Herniated disc, also referred to as a slipped or ruptured disc, may occur anywhere in the spine, although it most often happens in the neck or lower back.
A herniated disc is many times caused by aging. As a person ages over time, the cartilage outer layer of the discs can develop small tears or cracks. The gel that is located inside the disc can then be forced out through these tears, which cause the disc to bulge.
How & Why Do Herniated Discs Develop?
Our discs, which are composed of a thick outer ring of cartilage and an inner gel-like substance, act as shock absorbers. They are located between the vertebrae that make up the spinal column. The discs are soft and allow our backs to bend, but when the cartilage develops a defect or tear, the gel substance can be forced out, causing the disc to bulge out or herniate and thus putting pressure on the nerves. Our discs have a high water content when we are young, but as we grow older the amount of water content decreases, which causes the discs to become less pliable.
Some contributing factors that can increase the risk of weakening or damaging our discs include:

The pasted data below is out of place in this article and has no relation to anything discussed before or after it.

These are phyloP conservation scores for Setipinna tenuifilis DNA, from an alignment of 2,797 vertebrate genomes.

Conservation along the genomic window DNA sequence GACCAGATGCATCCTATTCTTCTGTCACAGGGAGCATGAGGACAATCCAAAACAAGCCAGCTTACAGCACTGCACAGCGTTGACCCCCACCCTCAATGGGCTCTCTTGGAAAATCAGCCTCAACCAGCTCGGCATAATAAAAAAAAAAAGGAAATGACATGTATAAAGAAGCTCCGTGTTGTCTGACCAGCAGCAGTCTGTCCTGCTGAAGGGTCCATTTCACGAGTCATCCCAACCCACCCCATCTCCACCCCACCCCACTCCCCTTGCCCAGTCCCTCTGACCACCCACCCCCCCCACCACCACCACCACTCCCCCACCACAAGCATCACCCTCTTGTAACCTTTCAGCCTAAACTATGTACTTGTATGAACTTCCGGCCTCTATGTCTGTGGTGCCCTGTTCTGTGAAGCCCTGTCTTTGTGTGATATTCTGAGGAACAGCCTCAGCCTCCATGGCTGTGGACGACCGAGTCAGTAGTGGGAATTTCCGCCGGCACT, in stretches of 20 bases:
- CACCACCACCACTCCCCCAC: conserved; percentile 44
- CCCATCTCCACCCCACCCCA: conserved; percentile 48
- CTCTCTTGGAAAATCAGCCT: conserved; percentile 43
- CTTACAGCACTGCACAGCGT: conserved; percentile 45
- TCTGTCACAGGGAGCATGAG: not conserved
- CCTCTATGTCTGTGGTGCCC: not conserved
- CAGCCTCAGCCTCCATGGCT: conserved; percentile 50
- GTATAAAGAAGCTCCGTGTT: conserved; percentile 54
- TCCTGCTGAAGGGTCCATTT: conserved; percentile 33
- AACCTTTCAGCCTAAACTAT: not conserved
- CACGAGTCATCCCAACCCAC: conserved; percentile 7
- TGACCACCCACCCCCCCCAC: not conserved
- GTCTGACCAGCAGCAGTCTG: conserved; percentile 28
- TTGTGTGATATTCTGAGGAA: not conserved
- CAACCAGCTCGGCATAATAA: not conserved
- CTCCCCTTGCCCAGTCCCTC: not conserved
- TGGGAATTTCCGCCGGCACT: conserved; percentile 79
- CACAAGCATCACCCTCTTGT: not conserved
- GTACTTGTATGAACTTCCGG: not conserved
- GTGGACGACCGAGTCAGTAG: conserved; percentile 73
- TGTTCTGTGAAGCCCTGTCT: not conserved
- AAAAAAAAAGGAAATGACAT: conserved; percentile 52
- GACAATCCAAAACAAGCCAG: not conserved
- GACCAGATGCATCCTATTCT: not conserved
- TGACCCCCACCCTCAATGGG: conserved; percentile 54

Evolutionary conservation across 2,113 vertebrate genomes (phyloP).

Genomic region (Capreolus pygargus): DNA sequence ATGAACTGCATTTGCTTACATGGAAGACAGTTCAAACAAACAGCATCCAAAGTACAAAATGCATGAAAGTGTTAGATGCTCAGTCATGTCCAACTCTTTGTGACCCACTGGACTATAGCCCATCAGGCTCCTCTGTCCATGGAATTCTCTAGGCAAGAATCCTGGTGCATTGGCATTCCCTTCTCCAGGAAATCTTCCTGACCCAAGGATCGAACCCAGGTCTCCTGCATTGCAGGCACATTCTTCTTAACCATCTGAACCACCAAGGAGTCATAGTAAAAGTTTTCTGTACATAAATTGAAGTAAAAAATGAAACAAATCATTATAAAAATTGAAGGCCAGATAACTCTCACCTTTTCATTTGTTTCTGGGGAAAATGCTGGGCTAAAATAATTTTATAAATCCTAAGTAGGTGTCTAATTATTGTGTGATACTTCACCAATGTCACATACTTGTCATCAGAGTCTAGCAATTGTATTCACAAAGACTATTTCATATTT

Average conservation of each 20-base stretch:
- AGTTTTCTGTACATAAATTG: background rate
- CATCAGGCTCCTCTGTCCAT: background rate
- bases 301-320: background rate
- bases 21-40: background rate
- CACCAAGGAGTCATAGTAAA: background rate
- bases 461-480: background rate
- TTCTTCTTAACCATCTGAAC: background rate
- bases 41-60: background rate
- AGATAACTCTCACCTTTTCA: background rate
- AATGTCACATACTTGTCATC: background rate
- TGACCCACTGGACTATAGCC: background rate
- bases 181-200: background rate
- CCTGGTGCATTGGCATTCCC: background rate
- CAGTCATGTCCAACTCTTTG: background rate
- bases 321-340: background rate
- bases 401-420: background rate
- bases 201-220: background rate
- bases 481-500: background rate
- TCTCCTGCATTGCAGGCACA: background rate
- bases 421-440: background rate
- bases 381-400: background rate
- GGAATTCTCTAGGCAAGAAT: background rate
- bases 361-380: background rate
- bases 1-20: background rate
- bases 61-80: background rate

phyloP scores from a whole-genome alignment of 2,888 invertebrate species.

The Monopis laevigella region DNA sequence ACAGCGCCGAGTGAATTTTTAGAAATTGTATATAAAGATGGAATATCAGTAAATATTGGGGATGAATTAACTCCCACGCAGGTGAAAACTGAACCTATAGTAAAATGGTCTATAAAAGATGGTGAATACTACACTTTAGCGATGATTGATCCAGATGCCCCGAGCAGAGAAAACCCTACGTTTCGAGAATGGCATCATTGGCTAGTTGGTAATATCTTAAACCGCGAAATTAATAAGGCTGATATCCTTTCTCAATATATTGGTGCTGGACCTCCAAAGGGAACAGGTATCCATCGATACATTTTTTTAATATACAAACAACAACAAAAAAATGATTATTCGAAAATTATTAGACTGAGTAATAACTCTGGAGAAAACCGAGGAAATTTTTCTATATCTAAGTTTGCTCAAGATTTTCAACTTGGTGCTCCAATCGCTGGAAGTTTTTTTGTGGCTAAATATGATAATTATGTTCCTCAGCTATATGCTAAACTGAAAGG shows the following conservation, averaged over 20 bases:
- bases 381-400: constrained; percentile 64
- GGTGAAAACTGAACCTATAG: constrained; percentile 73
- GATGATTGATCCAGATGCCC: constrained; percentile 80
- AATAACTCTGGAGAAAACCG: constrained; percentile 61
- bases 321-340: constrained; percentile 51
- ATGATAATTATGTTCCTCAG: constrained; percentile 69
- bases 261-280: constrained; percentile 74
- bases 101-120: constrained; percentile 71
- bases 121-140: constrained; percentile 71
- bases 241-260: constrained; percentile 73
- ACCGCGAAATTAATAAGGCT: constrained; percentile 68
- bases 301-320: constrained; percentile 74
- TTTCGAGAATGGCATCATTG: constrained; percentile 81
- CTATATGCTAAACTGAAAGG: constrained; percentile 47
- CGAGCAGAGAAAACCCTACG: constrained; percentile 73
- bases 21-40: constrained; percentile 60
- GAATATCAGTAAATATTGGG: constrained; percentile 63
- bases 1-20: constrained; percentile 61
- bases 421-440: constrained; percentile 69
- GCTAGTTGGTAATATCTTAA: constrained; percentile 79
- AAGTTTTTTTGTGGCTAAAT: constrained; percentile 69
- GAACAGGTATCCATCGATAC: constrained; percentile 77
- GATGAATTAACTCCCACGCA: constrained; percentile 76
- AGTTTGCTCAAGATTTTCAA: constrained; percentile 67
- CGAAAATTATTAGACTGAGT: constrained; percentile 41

• History of back injuries
• Long periods of sitting
• Lifting heavy objects
• Repetitive motion
• High impact athletic activities
• Excessive body weight
• Heavy physical exertion
There are many symptoms of a herniated disc, depending on the location of the injured disc. Some symptoms you may experience include:
• Pain traveling down a leg to the ankle or foot because of pressure on the sciatic nerve
• Tingling “pins-and-needles” sensation or numbness in the leg that can begin at the buttock or behind the knee
• Pain in the front of the thigh
• Weakness in your leg
• Deep muscle pain and muscle spasms
Accurate diagnosis of the source of pain is important to successfully treat a herniated disc. Orlando Pain & Spine Center can provide you with a diagnosis, which begins with:
• Thorough clinical evaluation
• Complete medical history, analysis of your symptoms, and physical examination
• Additional testing, such as MRIs, X-rays, CT scans, or EMG